State secretary Sander Dekker about Open Access

Staatssecretaris Dekker schreef een opinieartikel over het belang van het delen van wetenschappelijke kennis en data. In dit artikel roept hij, als voorzitter van de Raad voor Concurrentievermogen, zijn Europese collega’s op om samen te kiezen voor Open Access,  het vrij toegankelijk maken van wetenschappelijke publicaties. Dit artikel is in het Nederlands verschenen in De Volkskrant van 27 mei 2016.

For Europe’s fifth freedom

In all the turmoil about a euro crisis, a migrant crisis and a potential Brexit, one could almost forget the main objective underlying collaboration in Europe more than sixty years ago. It was the creation of a single European market which boosted trade and created jobs – effectively laying fertile ground for decades of peace and prosperity. Today, Europe has the world’s largest internal market, seeking to guarantee the free movement of goods, capital, services and people. But these ‘four freedoms’ are insufficient for facing tomorrow’s economic challenges. Although our economy is driven increasingly by knowledge, information and data, the circulation and application of new ideas is still hampered enormously by old-fashioned institutions and regulation. Ministers in Europe concerned with science and innovation should thus bring a ‘fifth freedom’ into play: the free movement of knowledge and data.
We like to think of ourselves as knowledge economies. And yes, increasingly we are. The European Union may have originated in coal and steel, but its future lies in knowledge-intensive industries such as personalised medicine, quantum computing and sustainable energy. Companies invest billions of euros in research and development, knowing that the best new ideas will determine their long-term success. Governments also make their own contributions. Every smart country invests in a sound infrastructure of universities and knowledge institutions. And with a scope of some 70 billion euros the European Horizon 2020 research programme is one of the largest in the world.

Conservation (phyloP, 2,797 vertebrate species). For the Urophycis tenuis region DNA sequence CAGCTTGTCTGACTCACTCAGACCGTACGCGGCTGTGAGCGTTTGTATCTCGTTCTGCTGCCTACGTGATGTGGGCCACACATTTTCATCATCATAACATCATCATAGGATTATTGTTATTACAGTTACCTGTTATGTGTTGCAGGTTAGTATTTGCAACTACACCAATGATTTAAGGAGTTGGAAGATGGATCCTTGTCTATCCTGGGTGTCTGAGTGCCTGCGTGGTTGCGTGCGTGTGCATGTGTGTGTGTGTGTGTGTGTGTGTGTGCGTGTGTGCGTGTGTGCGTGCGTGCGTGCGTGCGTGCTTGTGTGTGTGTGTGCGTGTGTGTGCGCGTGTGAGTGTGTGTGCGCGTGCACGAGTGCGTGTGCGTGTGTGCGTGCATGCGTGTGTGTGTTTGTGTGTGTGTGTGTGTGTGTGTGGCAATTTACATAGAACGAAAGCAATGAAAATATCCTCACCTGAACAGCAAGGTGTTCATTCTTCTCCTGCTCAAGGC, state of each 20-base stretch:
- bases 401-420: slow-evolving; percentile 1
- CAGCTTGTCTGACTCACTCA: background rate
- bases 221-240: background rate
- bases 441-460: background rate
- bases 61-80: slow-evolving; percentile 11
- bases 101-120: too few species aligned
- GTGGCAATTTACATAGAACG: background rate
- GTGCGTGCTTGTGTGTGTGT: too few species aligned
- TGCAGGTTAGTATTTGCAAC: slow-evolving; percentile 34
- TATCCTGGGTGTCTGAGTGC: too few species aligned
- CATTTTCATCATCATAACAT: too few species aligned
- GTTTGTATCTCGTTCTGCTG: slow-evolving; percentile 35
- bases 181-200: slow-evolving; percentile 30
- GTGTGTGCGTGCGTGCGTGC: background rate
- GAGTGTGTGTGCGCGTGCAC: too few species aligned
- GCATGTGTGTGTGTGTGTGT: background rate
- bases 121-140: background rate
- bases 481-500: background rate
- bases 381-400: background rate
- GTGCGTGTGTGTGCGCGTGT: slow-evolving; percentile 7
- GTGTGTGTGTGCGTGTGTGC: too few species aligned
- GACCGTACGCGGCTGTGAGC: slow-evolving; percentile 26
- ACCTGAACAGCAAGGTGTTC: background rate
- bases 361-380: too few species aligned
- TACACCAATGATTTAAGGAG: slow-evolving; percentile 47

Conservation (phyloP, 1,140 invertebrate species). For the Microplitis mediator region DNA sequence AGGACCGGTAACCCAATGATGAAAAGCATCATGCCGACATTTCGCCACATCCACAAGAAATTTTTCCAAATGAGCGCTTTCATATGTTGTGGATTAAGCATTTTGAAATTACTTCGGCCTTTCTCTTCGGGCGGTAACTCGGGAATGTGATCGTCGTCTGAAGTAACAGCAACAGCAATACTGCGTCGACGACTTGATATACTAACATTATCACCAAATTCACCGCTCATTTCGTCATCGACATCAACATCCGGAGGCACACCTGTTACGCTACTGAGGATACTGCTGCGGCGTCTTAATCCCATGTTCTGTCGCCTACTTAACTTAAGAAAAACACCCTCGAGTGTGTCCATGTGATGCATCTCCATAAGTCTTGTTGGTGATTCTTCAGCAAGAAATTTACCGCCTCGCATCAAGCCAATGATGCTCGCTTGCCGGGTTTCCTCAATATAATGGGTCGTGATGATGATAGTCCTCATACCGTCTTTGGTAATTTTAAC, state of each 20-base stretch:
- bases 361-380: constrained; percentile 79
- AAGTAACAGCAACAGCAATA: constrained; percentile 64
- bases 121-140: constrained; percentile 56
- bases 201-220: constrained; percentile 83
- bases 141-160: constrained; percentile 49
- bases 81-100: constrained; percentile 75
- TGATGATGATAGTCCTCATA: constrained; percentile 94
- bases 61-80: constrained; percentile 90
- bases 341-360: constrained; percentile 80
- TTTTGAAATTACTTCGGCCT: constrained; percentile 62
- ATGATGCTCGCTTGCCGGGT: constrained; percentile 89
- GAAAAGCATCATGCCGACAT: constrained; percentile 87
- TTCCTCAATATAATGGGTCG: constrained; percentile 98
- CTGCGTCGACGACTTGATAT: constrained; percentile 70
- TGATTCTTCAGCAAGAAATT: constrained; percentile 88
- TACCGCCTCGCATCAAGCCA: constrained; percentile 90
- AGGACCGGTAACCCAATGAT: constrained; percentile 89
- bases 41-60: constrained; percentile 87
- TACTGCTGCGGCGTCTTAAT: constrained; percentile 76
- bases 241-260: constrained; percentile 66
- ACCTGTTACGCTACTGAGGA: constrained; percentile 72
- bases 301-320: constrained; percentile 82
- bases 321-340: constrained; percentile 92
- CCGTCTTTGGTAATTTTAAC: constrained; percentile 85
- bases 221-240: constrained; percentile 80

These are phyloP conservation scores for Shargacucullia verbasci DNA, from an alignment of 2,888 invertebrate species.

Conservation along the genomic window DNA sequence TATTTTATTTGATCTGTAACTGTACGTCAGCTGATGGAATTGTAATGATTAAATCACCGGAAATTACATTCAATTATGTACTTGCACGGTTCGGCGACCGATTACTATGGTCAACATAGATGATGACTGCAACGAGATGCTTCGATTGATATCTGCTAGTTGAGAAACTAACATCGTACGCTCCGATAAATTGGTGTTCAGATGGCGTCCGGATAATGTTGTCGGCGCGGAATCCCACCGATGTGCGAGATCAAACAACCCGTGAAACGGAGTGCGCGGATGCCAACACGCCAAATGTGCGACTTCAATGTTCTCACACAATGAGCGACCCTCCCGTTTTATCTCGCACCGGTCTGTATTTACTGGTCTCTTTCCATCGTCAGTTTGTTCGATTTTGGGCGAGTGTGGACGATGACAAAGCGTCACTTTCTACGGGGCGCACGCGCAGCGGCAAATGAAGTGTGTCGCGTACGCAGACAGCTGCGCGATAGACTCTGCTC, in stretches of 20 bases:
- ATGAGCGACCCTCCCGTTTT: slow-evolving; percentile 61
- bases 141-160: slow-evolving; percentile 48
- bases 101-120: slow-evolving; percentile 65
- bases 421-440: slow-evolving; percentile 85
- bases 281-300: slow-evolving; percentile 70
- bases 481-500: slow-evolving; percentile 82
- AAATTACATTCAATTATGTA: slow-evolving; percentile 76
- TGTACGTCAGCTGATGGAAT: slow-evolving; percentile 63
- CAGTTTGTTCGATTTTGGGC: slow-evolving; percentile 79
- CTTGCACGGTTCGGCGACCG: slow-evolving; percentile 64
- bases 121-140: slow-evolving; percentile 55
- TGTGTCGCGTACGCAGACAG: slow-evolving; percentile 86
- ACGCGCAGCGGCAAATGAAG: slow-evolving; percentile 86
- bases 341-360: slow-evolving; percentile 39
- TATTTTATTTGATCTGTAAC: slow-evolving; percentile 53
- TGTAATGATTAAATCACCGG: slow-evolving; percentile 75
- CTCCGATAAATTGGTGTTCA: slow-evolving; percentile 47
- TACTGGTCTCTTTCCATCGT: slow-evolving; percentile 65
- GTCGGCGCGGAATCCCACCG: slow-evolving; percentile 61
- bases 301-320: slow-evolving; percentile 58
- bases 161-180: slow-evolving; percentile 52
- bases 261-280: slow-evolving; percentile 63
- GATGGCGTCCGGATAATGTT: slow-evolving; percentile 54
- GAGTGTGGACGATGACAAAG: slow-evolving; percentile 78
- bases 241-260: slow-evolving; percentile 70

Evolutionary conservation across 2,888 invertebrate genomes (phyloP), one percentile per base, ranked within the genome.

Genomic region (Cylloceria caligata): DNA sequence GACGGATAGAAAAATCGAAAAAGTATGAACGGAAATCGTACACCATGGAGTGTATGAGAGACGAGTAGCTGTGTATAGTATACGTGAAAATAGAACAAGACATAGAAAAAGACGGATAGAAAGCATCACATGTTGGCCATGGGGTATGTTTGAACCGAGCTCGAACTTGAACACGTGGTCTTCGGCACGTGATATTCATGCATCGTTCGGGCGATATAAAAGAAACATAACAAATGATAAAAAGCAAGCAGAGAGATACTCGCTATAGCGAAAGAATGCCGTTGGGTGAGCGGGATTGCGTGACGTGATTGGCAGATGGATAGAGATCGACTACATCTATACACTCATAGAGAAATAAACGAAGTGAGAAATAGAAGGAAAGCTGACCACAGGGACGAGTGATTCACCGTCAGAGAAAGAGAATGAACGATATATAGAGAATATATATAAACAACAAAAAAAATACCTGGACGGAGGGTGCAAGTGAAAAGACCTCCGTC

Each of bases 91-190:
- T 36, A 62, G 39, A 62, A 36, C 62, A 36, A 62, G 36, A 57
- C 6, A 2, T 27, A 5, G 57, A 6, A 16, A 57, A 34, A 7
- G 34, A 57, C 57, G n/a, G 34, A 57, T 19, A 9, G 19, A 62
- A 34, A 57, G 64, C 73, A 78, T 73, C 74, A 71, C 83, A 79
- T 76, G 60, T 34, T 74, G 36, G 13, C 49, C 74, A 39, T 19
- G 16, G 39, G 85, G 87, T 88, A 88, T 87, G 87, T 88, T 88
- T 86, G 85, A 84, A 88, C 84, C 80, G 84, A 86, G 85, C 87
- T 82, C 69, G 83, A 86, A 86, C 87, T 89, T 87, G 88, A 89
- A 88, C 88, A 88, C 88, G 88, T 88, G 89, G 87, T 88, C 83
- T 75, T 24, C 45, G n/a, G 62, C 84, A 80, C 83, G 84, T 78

The returns on these investments, however, are far from optimal. Too much knowledge and research remains unused, because of the outdated methods of sharing scholarly work. The high subscription charges levied by major scientific publishers effectively makes the work of researchers inaccessible to outsiders. Teachers, for instance. In contrast to staff and students in universities, they have no direct access to journals and books in their specialist fields. If a teacher in a secondary school wants to read the Oxford Review of Education, he will hit a paywall. The same applies to a start-up entrepreneur looking for relevant state-of-the-art research for his product design. Or the patient wanting to know more about his illness. Research funded with public money is simply not open to that very same public.
Things are perhaps even worse when it comes to the raw data in scientific research. Not only is this data out of reach for people outside the academic world, but even inside universities the data is often handled in the most amateur way. In the corporate world, data is increasingly supplanting oil as the main economic asset. But the research data from our smartest people too often lies gathering dust on easily-misplaced USB sticks. The central storage of data and tools to consult and re-use it, are often lacking. In an era when big data technology and services are expected to grow at a compound annual rate of 40 per cent, this is nothing less than full-blown capital destruction.
If we all believe that we secure our future by investing in knowledge and data, we also need to ensure that this knowledge and data is used optimally. This imposes demands on universities, on publishers and on governments. After tough negotiations with several major publishing houses, universities in the Netherlands have insisted on their articles being available to everyone under the ‘open access’ principle. And the national scientific funder has introduced new conditions, whereby it will only fund research of which results and data are made public immediately. But if we really want to make progress, we need to raise our ambitions, scaling them up. If we want to make public knowledge and data available to every European teacher, doctor and entrepreneur, then we need to combine our strengths as one Europe.
Today, Europe’s Ministers of Innovation and Science will gather in Brussels to discuss the steps needed to promote ‘open science’. I call on my colleagues to show that they too believe in a strong Europe where knowledge and data also form part of the free traffic alongside goods, people, capital and services. This will provide a major impetus to the dissemination of new ideas and revolutionary insights which will strengthen our economies for decades ahead. It will be a clear message that freedom and prosperity are at the core of Europe, and that here, we actually get things done.